One year later, social media show us that fear and phobia are still with us.
A woman who has been renting a house in East Falmouth with her family told her flight-from-New York City COVID story. This woman, who asked to remain anonymous, did not initially heed the urging of her parents, who are off-Cape Massachusetts residents, to leave Manhattan and come to the Bay state.
When schools shut down and people were asked to work remotely, however, the family left the city on March 19 (she remembers that it was the vernal equinox) and came to an Airbnb in East Falmouth. Having spent a week every summer on the Upper Cape, she knew the area and felt that Falmouth would be a good place to hunker down for a few weeks.
“A year later, we’re still here,” she said. “We kept extending the Airbnb, and we finally got a one-year lease.”
Looking for community after arriving last spring, she joined the Facebook group Fabulous Falmouth, where she asked: “Are there any other New Yorkers here who would like to start a sub-group?”
While some who responded on the site said nice things, her question set off a barrage of “go home” messages.
“They said we would buy up all the waterfront property—I couldn’t afford it,” the woman said, that we will jack up taxes and “bring disease to the Cape”; that we will “try to get rid of the New England clam chowder and blanket the Cape with Manhattan clam chowder.”
“Just don’t try to turn the Cape into what you left behind,” one person said. “That’s mostly what us natives ask of newbies moving in.”
“Don’t expect this to be New York; if you want New York, go back,” said another.
“I don’t think us Falmouth residents want to hear about nor discuss New York,” said yet another.
“People said that there is COVID on the Cape because New Yorkers came here,” the woman said.
The worst of the negative posts were removed by the moderator, she said, but not before she saw them.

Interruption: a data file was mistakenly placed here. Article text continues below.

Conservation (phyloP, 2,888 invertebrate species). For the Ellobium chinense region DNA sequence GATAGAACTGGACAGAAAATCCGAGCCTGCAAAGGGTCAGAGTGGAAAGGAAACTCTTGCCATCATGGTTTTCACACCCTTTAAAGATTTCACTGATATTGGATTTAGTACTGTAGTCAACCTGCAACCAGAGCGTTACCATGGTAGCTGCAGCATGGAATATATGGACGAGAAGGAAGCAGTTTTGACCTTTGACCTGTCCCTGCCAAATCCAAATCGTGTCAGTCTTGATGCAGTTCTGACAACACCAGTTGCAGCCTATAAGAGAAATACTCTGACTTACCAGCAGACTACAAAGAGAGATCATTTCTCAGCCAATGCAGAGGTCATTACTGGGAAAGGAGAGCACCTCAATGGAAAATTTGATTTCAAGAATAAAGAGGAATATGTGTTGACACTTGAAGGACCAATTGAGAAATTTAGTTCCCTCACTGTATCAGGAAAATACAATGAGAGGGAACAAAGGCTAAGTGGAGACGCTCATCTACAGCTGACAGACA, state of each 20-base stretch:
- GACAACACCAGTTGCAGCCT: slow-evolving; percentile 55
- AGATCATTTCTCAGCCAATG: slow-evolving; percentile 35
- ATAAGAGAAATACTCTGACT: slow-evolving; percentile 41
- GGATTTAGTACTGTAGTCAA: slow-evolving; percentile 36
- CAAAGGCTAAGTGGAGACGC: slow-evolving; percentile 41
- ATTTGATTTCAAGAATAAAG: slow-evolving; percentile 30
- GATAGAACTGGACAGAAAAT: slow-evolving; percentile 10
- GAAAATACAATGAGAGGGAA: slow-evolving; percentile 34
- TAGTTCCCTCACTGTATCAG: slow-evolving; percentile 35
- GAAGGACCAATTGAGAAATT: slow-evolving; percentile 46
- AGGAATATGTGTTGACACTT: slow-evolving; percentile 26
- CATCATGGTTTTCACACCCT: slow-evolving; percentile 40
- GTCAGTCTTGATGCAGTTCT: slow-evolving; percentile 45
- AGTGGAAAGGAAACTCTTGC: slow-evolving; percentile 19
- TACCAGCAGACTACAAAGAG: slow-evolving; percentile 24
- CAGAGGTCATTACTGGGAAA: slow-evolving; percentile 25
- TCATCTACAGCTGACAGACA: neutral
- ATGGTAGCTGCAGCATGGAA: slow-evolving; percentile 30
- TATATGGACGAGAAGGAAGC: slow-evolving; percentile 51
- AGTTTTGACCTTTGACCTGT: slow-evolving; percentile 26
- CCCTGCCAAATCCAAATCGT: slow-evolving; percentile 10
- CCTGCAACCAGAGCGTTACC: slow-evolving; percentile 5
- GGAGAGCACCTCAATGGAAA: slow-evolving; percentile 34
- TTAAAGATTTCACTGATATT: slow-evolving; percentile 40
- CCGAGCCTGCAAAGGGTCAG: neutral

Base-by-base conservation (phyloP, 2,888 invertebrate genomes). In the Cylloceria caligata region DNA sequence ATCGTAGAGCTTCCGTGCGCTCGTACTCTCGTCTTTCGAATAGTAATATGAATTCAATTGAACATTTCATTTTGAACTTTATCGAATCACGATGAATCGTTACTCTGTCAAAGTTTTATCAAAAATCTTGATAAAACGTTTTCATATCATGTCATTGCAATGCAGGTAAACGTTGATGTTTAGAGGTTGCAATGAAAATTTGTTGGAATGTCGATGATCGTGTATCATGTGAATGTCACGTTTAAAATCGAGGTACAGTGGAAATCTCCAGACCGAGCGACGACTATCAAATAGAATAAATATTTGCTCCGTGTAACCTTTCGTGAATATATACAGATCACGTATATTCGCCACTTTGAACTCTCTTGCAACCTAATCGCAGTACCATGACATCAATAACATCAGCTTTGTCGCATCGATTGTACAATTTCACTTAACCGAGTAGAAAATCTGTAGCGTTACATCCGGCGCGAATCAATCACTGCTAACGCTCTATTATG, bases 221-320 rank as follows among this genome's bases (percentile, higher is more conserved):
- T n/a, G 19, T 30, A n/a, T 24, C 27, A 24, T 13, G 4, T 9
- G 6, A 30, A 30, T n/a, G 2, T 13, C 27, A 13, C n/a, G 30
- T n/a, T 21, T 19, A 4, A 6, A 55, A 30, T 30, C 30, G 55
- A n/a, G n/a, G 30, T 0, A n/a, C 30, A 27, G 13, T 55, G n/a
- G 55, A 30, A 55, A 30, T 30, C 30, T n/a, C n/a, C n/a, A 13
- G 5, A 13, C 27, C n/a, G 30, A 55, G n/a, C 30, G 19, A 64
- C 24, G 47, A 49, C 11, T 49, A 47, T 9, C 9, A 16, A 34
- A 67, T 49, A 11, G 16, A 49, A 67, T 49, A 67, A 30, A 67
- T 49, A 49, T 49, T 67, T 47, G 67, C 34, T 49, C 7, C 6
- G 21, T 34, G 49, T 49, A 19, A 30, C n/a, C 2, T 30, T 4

“I hid from the Facebook thread,” she said. While more writers supported her than attacked her, “The nasty people on Facebook make me not want to post,” she said. “I wonder, would these people say these things to my face?
“I was shocked at the vicious negativity,” she said. “I find it very odd; it seems very misplaced. I grew up in Massachusetts and I have never seen anything like this before.”
A year into the pandemic, attacking comments about New Yorkers continue to be posted on the Fabulous Falmouth Facebook page. The moderator continues to remove them.
In addition to verbal assaults on Facebook, the woman and her family have encountered assaults in public as well, while picking up food at one of their favorite take-out places.
“When the employee was bringing our food out to us, a guy in a pickup truck said, loudly, “You’re not going to serve those filthy New Yorkers, are you?” To be sure we had heard, he said it again, just as loudly.
“I have never had anyone talk to me like that,” the woman said. “I wondered, ‘Is this guy going to get out of his truck and hit me?’”
The woman has a car with a front license plate but no rear plate. She has learned to park in a way that hides the front plate.
She said she gets the impression that people in the Fabulous Falmouth community are saddened that their neighbors behave this way, and she believes it is primarily a social media issue—she has not experienced verbal attacks from her neighbors, or from people at her daughter’s school.
“Facebook facilitates how easy it is to be vocal about being judgmental,” she said.